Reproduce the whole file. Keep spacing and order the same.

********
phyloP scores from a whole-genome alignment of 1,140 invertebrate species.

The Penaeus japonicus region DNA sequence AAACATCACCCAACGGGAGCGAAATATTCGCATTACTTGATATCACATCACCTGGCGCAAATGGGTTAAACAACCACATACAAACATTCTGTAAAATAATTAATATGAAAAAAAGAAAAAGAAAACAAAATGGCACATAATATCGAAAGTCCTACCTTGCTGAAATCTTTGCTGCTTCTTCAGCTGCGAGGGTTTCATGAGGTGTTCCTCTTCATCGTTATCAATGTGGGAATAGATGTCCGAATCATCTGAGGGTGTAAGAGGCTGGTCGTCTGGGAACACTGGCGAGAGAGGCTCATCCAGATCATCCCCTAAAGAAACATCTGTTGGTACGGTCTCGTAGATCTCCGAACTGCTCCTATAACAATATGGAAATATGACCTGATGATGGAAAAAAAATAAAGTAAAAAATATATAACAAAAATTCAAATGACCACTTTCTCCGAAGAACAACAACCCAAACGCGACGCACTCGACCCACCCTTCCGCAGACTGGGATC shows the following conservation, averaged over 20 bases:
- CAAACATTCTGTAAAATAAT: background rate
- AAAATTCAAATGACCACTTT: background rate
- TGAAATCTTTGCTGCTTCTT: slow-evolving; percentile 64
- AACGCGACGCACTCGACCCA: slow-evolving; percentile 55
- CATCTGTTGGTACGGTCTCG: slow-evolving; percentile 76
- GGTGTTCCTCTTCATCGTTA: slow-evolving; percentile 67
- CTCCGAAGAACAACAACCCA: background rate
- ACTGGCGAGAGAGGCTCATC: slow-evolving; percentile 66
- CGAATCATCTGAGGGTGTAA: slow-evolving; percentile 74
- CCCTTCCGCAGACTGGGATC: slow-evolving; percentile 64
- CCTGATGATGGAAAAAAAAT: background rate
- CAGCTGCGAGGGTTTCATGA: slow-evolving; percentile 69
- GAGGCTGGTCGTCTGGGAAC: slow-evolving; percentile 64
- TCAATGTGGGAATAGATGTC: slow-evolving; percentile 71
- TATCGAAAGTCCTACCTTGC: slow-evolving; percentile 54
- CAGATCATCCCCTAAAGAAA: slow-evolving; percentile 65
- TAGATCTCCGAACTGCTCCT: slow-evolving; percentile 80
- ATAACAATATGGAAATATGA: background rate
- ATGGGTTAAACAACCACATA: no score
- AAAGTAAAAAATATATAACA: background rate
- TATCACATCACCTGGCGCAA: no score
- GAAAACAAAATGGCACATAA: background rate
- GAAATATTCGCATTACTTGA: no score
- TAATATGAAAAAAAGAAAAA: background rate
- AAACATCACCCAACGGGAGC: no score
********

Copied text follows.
phyloP scores from a whole-genome alignment of 1,140 invertebrate species.

The Penaeus japonicus region DNA sequence AAACATCACCCAACGGGAGCGAAATATTCGCATTACTTGATATCACATCACCTGGCGCAAATGGGTTAAACAACCACATACAAACATTCTGTAAAATAATTAATATGAAAAAAAGAAAAAGAAAACAAAATGGCACATAATATCGAAAGTCCTACCTTGCTGAAATCTTTGCTGCTTCTTCAGCTGCGAGGGTTTCATGAGGTGTTCCTCTTCATCGTTATCAATGTGGGAATAGATGTCCGAATCATCTGAGGGTGTAAGAGGCTGGTCGTCTGGGAACACTGGCGAGAGAGGCTCATCCAGATCATCCCCTAAAGAAACATCTGTTGGTACGGTCTCGTAGATCTCCGAACTGCTCCTATAACAATATGGAAATATGACCTGATGATGGAAAAAAAATAAAGTAAAAAATATATAACAAAAATTCAAATGACCACTTTCTCCGAAGAACAACAACCCAAACGCGACGCACTCGACCCACCCTTCCGCAGACTGGGATC shows the following conservation, averaged over 20 bases:
- CAAACATTCTGTAAAATAAT: background rate
- AAAATTCAAATGACCACTTT: background rate
- TGAAATCTTTGCTGCTTCTT: slow-evolving; percentile 64
- AACGCGACGCACTCGACCCA: slow-evolving; percentile 55
- CATCTGTTGGTACGGTCTCG: slow-evolving; percentile 76
- GGTGTTCCTCTTCATCGTTA: slow-evolving; percentile 67
- CTCCGAAGAACAACAACCCA: background rate
- ACTGGCGAGAGAGGCTCATC: slow-evolving; percentile 66
- CGAATCATCTGAGGGTGTAA: slow-evolving; percentile 74
- CCCTTCCGCAGACTGGGATC: slow-evolving; percentile 64
- CCTGATGATGGAAAAAAAAT: background rate
- CAGCTGCGAGGGTTTCATGA: slow-evolving; percentile 69
- GAGGCTGGTCGTCTGGGAAC: slow-evolving; percentile 64
- TCAATGTGGGAATAGATGTC: slow-evolving; percentile 71
- TATCGAAAGTCCTACCTTGC: slow-evolving; percentile 54
- CAGATCATCCCCTAAAGAAA: slow-evolving; percentile 65
- TAGATCTCCGAACTGCTCCT: slow-evolving; percentile 80
- ATAACAATATGGAAATATGA: background rate
- ATGGGTTAAACAACCACATA: no score
- AAAGTAAAAAATATATAACA: background rate
- TATCACATCACCTGGCGCAA: no score
- GAAAACAAAATGGCACATAA: background rate
- GAAATATTCGCATTACTTGA: no score
- TAATATGAAAAAAAGAAAAA: background rate
- AAACATCACCCAACGGGAGC: no score